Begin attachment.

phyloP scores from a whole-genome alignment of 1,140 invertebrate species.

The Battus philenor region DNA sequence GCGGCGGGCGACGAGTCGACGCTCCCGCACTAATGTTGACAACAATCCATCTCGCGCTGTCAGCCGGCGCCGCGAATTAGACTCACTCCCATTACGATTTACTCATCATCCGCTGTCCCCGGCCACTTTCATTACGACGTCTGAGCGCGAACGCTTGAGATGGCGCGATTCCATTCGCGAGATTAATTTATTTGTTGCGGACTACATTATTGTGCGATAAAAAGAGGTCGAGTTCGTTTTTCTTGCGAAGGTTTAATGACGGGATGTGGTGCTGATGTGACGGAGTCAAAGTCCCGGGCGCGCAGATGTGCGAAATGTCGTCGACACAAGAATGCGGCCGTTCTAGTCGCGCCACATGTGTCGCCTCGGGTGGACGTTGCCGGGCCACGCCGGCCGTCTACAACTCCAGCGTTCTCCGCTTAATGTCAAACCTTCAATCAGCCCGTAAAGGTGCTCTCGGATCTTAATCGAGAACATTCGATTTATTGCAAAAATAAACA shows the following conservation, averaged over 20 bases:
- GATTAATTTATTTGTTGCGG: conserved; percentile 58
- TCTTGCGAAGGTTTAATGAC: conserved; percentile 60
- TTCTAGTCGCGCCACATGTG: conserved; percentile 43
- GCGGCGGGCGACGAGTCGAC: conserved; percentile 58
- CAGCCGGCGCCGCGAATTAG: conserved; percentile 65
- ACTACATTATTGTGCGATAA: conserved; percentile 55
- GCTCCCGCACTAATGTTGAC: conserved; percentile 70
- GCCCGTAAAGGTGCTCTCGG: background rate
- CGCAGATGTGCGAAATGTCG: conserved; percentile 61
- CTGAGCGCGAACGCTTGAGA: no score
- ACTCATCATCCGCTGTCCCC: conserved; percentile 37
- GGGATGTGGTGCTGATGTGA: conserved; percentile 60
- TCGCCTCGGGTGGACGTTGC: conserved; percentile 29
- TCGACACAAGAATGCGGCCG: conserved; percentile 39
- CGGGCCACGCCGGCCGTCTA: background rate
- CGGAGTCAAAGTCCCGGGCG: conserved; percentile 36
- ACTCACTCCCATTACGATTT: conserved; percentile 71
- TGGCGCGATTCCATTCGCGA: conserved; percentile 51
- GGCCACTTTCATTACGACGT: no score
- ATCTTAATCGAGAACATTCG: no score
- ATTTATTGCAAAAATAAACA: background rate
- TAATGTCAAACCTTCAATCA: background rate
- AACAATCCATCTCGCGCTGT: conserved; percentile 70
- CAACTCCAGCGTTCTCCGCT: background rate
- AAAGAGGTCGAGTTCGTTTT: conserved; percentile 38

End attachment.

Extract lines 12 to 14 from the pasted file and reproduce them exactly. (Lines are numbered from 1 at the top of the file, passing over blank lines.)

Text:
- CTGAGCGCGAACGCTTGAGA: no score
- ACTCATCATCCGCTGTCCCC: conserved; percentile 37
- GGGATGTGGTGCTGATGTGA: conserved; percentile 60